Smart factoring is one of key components under Industry 4.0 era which is our next industry generation. Radio frequency identification (RFID) has been widely used in manufacturing industry for creating a smart environment where large number of real-time data could be captured and collected. RFID Big Data are thus generated. How to make full use of this data for further decision-makings in smart factory is investigated in this project.

Students may focus on an N-dimensional presentation model for RFID Big Data. They are expected to have basic knowledge on RFID, manufacturing systems, and SQL database.

RFID based smart AGV system for automatic logistics in smart factory


Supervisor

Dr. Ray Y Zhong

Discipline

Mechanical Engineering

Project code: ENG089

Smart factory refers to a highly modularized and structured manufacturing workshop where cyber-physical systems (CPS) monitor physical processes, create a virtual world of the physical objects, and make smart decisions. An AGV (Automated Guided Vehicle) system which could be adopted to facilitate the automatic logistics with manufacturing sites through a cloud or remote controller may use RFID for positioning by placing readers and tags upon production environment. This project integrates RFID technology for automatic identification of various manufacturing objects and AGVs for delivering them autonomously within a smart factory.

Students may have the knowledge on RFID, BlueTooth, C and Java programming.

Automatic floor roughness design for the new Boundary Layer Wind Tunnel


Supervisor

Prof. Richard G.J. Flay
Dr. Yin Fai Li

Discipline

Mechanical Engineering

Project code: ENG090

In order to simulate the natural wind over different kinds of terrain, we need to be able to change the roughness of the wind tunnel floor to simulate rough surfaces like large cities, or smooth surfaces like water. At present this is done manually by the placement of blocks of wood on the floor. We need an automated system where the appropriate blocks or flaps rise up through the floor, whose height can be controlled. The lab has ideas on how the floor roughness could be designed, so the project will entail detailed design and build. Project would suit practical student who is interested in aerodynamics and design and build. Student will need to have completed Part III.

Design of a 3 axis traversing rig for the new Boundary Layer Wind Tunnel


Supervisor

Prof. Richard G.J. Flay
Dr. Yin Fai Li

Discipline

Mechanical Engineering

Project code: ENG091

It is essential to know what the flow characteristics are in the vicinity of the model for any wind tunnel testing, and that requires measurement with a sensor, such as a hot-wire probe, or a Cobra pressure sensor. The sensors need to be able to be positioned accurately under computer and manual control in x, y, and z space. The lab has ideas on how the traversing could be designed, so the project will entail detailed design and build. The project would suit a practical student who is interested in aerodynamics and design and build. Student will need to have completed Part III.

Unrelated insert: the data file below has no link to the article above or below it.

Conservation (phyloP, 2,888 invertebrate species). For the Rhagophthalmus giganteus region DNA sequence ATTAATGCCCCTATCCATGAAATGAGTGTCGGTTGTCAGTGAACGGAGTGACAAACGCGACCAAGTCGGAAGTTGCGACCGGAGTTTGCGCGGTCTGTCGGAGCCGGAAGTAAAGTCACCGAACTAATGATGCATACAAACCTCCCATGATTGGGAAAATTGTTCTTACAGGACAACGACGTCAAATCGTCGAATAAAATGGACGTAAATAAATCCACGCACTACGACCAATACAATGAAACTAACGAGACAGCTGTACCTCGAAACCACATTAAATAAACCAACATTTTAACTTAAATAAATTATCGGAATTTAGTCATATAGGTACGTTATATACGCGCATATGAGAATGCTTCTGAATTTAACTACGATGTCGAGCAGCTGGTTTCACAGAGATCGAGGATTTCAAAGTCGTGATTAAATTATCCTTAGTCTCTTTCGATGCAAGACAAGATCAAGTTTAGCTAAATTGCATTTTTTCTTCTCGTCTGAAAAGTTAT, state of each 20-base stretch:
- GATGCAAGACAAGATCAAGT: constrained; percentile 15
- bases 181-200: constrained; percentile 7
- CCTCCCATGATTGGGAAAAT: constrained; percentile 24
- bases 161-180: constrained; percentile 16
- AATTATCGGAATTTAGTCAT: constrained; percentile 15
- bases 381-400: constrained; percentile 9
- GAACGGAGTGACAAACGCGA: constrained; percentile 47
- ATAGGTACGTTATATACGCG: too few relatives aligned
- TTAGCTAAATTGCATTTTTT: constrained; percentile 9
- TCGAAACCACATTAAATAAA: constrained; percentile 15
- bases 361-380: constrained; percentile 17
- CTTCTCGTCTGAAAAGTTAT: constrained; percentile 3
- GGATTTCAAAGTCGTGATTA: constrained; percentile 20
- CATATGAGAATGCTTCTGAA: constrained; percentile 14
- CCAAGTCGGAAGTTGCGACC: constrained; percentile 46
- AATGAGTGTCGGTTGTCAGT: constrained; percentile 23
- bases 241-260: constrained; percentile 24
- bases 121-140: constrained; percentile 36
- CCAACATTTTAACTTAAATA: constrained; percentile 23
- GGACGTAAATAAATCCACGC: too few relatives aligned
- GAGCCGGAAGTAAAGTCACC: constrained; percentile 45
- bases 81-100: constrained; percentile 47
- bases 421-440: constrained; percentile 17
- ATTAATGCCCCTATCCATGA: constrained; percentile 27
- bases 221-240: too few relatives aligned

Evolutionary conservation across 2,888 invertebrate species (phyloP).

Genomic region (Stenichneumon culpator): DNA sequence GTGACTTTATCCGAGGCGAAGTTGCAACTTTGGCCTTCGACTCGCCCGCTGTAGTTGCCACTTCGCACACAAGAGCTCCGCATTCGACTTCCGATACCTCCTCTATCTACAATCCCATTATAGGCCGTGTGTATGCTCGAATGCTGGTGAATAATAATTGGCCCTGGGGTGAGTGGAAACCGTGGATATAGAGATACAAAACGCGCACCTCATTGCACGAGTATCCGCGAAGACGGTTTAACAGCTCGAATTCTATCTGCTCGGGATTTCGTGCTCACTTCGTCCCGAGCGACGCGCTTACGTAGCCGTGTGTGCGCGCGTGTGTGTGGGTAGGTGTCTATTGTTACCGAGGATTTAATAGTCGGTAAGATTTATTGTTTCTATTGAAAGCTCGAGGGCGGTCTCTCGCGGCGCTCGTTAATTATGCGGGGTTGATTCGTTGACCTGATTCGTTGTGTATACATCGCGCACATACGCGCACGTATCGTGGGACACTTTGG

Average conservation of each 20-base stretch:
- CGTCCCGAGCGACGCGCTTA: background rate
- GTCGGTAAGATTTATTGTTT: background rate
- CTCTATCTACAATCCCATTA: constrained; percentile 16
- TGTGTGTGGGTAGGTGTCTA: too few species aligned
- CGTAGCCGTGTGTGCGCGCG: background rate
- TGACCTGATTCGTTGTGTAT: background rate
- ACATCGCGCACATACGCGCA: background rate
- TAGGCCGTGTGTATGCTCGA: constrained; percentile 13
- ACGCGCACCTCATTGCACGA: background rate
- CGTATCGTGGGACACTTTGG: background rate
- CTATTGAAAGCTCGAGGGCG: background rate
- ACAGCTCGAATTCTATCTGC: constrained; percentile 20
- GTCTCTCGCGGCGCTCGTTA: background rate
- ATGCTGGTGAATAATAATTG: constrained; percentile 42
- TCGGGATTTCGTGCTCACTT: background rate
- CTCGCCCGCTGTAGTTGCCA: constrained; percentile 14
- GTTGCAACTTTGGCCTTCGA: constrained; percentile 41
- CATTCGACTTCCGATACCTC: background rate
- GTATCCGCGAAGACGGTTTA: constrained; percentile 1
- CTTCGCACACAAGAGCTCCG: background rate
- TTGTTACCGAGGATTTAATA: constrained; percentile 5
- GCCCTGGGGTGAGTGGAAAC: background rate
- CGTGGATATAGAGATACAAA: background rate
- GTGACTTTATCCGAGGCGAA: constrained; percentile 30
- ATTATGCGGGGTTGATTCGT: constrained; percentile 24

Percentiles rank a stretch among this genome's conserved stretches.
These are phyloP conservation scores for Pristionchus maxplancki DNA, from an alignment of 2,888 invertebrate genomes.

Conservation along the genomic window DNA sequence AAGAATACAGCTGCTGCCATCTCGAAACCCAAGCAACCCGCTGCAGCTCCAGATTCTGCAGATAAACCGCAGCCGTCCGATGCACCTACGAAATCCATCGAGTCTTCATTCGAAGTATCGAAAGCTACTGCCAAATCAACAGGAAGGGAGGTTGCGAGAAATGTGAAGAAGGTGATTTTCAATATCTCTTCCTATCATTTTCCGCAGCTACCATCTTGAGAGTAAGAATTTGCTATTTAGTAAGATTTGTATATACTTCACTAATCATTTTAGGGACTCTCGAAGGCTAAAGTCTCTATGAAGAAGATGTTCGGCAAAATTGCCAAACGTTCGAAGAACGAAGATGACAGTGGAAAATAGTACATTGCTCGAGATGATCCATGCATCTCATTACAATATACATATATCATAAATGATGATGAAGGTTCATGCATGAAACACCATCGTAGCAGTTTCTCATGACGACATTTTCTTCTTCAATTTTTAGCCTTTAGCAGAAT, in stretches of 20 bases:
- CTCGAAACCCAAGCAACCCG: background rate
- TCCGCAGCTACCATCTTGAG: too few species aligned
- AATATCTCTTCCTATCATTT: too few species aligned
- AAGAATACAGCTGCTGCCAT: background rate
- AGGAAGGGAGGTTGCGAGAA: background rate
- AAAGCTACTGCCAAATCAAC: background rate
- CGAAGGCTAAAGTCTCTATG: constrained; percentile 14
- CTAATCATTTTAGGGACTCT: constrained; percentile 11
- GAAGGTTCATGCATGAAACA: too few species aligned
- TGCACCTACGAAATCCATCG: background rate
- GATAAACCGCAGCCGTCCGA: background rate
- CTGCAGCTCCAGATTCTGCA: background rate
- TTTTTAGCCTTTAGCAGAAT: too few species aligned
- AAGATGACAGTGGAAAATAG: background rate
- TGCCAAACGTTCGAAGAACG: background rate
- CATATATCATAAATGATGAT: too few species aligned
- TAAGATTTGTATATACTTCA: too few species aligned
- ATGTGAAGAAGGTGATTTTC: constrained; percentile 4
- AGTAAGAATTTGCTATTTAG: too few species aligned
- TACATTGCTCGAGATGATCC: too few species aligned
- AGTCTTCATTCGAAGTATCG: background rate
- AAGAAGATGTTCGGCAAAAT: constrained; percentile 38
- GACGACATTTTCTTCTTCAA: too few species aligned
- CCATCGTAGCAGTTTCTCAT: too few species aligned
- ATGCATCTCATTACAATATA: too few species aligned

Experimental Characterisation of Woven and Braided Textiles for the Manufacture of Automotive Composite Parts


Supervisor

Prof. Simon Bickerton
Willsen Wijaya

Discipline

Mechanical Engineering

Project code: ENG092

The application of carbon and glass fibre reinforced plastics continues to grow worldwide, with particularly high growth in the automotive industry. Textile fibre reinforcements are key material inputs to the he Resin Transfer Moulding (RTM) process, in which reinforcements are placed within a rigid mould and infused with a thermoset resin (e.g. epoxy, polyester). Automated braiding is used to create continuous fibre reinforcements for tubular parts of high aspect ratio, subsequently infused using RTM. Researchers at the CACM are developing computer models of braided and woven textiles, to predict their deformation in an RTM mould, and their resistance to resin flow. Experimental techniques will be developed and applied through this project, to study the influence of textile parameters, and to provide verification of the textile simulations. The project is related to funded projects in collaboration with BMW, Germany.

Description of tasks: Based at the CACM on the Newmarket Campus, this student will work closely with the supervisors on several experimental studies. A woven textile will be the focus, with existing techniques being applied to assess compressive deformation and permeability. Other measurement techniques are in development, and the student will be involved in these developments.

A nonlinear device for enhanced vibration suppression


Supervisor

Dr. Vladislav Sorokin
+64 9 923 5899

Discipline

Mechanical Engineering

Project code: ENG093